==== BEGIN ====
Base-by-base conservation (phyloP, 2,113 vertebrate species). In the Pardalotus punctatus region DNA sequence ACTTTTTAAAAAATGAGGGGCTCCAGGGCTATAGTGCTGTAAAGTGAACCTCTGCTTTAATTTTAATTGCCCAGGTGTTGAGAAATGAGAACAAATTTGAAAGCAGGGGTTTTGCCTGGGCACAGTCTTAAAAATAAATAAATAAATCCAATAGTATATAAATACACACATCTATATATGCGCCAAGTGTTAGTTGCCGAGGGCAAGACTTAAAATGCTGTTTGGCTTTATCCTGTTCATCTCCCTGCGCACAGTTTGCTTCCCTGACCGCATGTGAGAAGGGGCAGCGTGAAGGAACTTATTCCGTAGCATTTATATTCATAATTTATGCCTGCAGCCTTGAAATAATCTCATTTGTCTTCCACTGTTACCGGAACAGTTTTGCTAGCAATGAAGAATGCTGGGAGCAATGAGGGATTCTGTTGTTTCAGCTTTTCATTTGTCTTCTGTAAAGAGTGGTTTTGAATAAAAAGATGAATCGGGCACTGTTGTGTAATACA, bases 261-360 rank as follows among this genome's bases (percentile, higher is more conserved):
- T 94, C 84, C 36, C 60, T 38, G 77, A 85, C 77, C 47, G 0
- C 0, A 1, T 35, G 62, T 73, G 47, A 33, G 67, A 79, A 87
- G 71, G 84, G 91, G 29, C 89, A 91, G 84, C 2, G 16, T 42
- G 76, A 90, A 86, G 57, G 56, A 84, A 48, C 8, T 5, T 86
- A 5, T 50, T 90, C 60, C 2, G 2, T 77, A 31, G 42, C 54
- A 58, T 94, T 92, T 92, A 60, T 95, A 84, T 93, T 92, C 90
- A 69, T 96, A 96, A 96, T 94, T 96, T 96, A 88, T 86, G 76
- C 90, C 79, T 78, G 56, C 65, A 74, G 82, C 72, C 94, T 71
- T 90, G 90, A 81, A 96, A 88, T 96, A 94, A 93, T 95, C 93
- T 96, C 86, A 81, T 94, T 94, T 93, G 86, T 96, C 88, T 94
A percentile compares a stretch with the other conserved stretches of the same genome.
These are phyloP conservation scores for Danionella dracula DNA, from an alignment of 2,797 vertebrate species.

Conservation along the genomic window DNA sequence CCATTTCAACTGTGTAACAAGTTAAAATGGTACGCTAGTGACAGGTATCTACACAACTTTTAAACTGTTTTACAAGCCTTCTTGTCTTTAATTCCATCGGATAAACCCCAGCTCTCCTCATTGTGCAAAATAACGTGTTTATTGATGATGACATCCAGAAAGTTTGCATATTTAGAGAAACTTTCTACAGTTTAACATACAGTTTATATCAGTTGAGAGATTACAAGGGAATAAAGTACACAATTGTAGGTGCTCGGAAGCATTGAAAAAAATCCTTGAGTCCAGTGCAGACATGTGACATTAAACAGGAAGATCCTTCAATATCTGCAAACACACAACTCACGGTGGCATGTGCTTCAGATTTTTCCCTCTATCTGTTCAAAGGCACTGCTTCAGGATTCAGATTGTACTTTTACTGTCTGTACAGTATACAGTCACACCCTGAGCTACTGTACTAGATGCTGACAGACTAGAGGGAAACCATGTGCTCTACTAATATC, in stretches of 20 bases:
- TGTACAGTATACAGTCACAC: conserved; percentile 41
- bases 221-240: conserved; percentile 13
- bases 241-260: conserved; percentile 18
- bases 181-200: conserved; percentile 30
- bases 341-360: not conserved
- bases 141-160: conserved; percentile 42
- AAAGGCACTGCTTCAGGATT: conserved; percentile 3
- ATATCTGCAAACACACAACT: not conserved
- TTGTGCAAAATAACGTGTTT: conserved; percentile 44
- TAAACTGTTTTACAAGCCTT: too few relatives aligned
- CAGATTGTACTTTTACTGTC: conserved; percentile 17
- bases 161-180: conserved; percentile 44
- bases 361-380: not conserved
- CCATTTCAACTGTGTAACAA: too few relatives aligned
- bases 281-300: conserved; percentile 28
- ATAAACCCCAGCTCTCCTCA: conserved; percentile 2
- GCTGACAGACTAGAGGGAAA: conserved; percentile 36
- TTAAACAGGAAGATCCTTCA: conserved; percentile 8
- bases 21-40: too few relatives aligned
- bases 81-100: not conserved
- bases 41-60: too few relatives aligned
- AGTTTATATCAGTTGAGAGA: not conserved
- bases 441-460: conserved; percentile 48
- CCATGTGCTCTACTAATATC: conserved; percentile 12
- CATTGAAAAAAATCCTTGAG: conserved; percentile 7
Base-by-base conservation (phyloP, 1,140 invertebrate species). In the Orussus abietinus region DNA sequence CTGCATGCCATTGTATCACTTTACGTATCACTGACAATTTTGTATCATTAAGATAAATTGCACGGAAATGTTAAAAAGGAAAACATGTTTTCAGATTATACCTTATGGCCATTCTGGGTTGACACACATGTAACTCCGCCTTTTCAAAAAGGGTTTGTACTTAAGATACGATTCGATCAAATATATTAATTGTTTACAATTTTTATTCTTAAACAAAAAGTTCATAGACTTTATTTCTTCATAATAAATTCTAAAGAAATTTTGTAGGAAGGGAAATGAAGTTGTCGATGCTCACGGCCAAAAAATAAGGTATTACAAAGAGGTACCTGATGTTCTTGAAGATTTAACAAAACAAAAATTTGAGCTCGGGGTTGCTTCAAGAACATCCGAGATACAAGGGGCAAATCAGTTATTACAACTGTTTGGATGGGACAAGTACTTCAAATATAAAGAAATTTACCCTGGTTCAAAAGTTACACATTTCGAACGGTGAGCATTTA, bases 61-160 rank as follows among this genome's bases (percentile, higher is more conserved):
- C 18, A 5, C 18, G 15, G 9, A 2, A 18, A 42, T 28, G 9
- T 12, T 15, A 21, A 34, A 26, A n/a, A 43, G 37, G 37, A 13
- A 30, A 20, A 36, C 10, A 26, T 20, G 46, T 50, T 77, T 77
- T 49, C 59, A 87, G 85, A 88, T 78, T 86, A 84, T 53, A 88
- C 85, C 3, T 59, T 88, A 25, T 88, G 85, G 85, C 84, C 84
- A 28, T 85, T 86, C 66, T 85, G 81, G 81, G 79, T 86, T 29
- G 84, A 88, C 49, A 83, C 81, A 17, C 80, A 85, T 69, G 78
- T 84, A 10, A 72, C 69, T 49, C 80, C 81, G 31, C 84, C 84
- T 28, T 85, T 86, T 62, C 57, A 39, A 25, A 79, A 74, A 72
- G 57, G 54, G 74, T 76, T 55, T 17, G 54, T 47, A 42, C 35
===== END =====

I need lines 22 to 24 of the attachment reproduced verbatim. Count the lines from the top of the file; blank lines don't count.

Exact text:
- ATATCTGCAAACACACAACT: not conserved
- TTGTGCAAAATAACGTGTTT: conserved; percentile 44
- TAAACTGTTTTACAAGCCTT: too few relatives aligned